Picking The Orioles' 40-Man Roster Won't Be Easy
By Jim Henneman
Before the Orioles start sizing up their arbitration cases, they will have to clarify how many are on deck -- a determination that won't be made until the 40-man roster is set next month. And it may take until then to sort through the maze of names.
Currently, the Orioles have 47 players on that roster, and if you're wondering how that is possible and how it will be resolved, you came to the right place. The Orioles now have seven players on the 60-day disabled list, the occupants of which do not count against the control list. And, as you may further recall, the club shuffled players in and out so rapidly that anybody suspected of a hangnail was immediately disposed to the 60-day DL, where second baseman Brian Roberts began and ended the season.
Now the time is rapidly approaching to pay the piper for all those extra bodies the Orioles kept around all summer, because they will have to make room on the 40-man for some of those on the 60-day DL. Roberts, Nolan Reimold and pitchers Tsuyoshi Wada (the Japanese left-hander who didn't make it through spring training), Stu Pomeranz and Oliver Drake fall into that category. First baseman Nick Johnson and pitcher Randy Wolf will become early casualties.
In addition, there are at least a half-dozen players, some of them potential arbitration cases, who will be removed from the 40-man roster in order to make room for four-year players from the minor leagues who need to be protected or exposed to the Rule 5 Draft. Infielder Jonathan Schoop, destined to be Manny Machado's double-play partner in a few years, is chief among the newcomers.
Leading candidates to be dropped in order to make room are: Jim Thome, Bill Hall, Lew Ford, Endy Chavez, Steve Tolleson, Omar Quintanilla, Steve Pearce and Taylor Teagarden. Plus, Baltimore will probably have to make a decision on left-handed reliever Zach Phillips, while late-season acquisitions Joe Saunders and Nate McLouth are expected to file for free agency, barring the Orioles make a preemptive move.
So there are a lot of decisions to be made before taking on arbitration cases, the most challenging of which figure to be relievers Jim Johnson and Darren O'Day, who are both coming off career years.
I came across a couple of references that indicated Stephen Strasburg's exclusion from the postseason had no bearing on the Nationals' early exit. Say what?
I have no problem with the Nationals limiting Strasburg's innings, only with how they did it. Unfortunately, it sure looked like an economics thing, which considering the original $10 million plus investment, is understandable. By starting every fifth day, Strasburg was an automatic gate attraction, something that couldn't happen if he worked in gradually out of the bullpen.
The question that remains is this: Now that he has logged 160 big-league innings, is 190 the cutoff next year? That wouldn't be enough to get him to the postseason either.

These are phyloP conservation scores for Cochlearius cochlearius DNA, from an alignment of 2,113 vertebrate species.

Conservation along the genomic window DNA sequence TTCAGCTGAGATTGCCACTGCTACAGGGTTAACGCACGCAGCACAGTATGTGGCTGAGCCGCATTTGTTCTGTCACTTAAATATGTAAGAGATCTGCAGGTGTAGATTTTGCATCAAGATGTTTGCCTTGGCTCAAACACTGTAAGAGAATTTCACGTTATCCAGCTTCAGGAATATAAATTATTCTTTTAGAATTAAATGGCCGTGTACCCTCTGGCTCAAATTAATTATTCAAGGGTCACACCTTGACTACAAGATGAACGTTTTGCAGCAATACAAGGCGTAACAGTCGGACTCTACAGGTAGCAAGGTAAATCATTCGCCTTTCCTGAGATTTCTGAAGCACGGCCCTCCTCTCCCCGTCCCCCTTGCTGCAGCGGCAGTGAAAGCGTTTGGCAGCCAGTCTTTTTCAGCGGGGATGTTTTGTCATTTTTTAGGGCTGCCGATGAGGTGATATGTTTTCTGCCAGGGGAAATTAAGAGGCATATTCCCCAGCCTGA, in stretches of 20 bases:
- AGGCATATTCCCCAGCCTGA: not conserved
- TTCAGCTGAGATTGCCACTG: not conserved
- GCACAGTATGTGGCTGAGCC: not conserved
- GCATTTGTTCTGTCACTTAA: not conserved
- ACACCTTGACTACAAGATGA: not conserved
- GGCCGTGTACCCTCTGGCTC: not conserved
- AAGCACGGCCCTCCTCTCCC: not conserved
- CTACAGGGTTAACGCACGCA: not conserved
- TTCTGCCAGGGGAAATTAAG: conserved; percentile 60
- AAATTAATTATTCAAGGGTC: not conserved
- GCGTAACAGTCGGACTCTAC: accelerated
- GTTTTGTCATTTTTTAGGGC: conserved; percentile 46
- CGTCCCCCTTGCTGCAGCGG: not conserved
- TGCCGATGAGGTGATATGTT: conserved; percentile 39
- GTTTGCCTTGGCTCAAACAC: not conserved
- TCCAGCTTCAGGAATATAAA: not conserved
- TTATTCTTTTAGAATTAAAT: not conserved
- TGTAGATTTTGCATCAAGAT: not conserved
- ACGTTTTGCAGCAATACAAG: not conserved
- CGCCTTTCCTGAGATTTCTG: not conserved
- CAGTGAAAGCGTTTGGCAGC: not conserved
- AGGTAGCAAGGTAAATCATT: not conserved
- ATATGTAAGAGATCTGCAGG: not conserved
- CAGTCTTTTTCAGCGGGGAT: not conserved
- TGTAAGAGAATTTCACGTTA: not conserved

By the way, see above for the reason why it would be foolish for the Orioles even to consider 2011 first-round draft pick Dylan Bundy for their rotation next year. Let him get his 150-160 innings in the minor leagues, which would put him in position to be a factor in 2014.
Couldn't let this pass completely unrecognized: Did anybody else notice Yankee Stadium fell short of capacity during the postseason games against the Orioles? Word was there were 7,000 seats available for Games 4 and 5 before a big e-mail push cut the number in half.
Meanwhile, the Orioles still get hammered for not selling out 1969 World Series Games 1 and 2 -- after the Mets returned 2,000 tickets for games already announced as sellouts. Oh, well.
I see where Jason Giambi will retire as a player if he gets the job as manager of the Colorado Rockies. I'm guessing that getting his .225 average, 37.2 on-base percentage and 30.3 slugging percentage, along with one home run and eight RBIs, off the roster might be at the top of the list for offering him the job.
Also, wondering whether ex-Oriole Rich Dauer, the Rockies' third base coach, is in the mix for that position.
Interesting note on the Tampa Bay Rays' pitching staff (and there's never a shortage of interesting notes in that department): Among the resident starters, David Price is the only one who wasn't drafted out of high school and brought through the system with his innings bottle- fed on an annual basis. James Shields, Jeremy Hellickson, Matt Moore and Alex Cobb all got their baptism under fire in the minor leagues. I would call it the old-fashioned way, but it would date me too much (OK, OK stop it).
Marco Scutaro: National League Championship Series MVP. It seems like only yesterday that he was Jeremy Guthrie's teammate in Colorado.
Aubrey Huff is going for his second World Series ring in three years. Who'd a thunk it?
Prediction: If the Giants are going to win the Series, they will have to do it in five games -- the ones Tigers ace Justin Verlander doesn't pitch. (There's a hint for all out there who subscribe to the undeniable power of the reverse-lock theory.)
Jim Henneman can be reached at JimH@pressboxonline.com.
Posted Oct. 24, 2012